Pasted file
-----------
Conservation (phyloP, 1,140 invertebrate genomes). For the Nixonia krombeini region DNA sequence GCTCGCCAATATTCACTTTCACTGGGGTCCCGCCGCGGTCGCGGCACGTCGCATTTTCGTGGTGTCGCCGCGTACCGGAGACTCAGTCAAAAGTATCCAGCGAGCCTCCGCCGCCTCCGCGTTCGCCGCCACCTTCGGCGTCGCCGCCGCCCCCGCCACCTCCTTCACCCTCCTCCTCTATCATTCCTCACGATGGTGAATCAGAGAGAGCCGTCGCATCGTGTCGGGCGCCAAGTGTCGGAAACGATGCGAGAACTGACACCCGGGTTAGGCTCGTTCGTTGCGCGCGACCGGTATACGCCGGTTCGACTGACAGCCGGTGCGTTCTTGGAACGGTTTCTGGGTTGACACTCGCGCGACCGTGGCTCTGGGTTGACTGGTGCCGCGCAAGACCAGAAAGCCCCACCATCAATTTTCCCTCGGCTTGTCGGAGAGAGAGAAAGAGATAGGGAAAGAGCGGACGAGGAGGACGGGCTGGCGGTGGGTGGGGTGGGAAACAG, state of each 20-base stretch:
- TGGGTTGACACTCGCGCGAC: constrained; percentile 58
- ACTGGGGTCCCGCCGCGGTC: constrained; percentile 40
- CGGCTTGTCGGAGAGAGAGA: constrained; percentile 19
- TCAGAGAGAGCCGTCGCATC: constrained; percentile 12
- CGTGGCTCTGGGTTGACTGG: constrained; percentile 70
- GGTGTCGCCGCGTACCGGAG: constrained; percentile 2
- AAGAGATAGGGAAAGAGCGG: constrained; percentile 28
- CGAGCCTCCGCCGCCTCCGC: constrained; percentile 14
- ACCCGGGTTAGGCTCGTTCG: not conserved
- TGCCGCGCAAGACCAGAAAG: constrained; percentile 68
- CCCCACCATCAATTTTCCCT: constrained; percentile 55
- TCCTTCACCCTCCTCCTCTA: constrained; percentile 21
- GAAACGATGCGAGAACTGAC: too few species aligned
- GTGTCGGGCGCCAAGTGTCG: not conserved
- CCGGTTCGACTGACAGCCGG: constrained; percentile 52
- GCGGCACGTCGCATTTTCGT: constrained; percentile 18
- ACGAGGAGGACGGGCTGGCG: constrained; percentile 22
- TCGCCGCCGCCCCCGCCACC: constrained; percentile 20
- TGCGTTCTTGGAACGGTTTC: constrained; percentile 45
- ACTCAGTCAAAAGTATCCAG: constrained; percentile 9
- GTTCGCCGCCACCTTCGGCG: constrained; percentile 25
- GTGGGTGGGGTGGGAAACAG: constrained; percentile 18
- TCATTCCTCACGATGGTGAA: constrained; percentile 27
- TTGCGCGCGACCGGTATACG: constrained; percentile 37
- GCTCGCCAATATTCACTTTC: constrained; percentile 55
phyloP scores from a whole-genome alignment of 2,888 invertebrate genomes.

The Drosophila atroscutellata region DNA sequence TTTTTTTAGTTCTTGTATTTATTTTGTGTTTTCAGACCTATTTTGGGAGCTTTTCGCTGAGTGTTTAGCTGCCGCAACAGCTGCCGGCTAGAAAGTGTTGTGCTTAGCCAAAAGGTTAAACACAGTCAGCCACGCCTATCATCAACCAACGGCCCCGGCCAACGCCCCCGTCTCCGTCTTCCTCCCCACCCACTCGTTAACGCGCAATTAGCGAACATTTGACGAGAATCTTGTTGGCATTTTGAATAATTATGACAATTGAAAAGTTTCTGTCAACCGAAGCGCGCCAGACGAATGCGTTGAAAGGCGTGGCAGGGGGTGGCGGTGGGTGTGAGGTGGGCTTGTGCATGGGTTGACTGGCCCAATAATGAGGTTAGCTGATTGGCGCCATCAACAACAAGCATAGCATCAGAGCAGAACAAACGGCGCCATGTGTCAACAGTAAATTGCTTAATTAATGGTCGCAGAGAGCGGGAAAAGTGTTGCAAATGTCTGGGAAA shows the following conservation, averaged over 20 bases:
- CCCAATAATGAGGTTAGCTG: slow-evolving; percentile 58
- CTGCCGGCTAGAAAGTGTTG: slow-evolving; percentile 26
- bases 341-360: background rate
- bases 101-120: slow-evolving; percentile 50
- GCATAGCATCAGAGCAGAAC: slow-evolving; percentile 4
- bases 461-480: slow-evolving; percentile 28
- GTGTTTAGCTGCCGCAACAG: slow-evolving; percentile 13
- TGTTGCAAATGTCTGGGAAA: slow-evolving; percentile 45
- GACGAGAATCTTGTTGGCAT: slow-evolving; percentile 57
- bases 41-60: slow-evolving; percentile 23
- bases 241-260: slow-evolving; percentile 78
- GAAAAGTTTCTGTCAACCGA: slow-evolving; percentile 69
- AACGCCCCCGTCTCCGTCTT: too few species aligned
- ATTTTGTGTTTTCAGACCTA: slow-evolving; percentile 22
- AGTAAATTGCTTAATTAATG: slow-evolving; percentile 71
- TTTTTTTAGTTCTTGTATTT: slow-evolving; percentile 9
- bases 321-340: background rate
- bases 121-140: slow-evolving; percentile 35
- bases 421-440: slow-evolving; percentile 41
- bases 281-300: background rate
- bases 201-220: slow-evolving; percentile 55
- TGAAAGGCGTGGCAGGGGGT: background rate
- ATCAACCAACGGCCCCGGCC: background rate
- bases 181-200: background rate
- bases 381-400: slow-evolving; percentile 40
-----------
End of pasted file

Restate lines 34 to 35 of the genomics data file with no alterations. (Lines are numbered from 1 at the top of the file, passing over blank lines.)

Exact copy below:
- bases 461-480: slow-evolving; percentile 28
- GTGTTTAGCTGCCGCAACAG: slow-evolving; percentile 13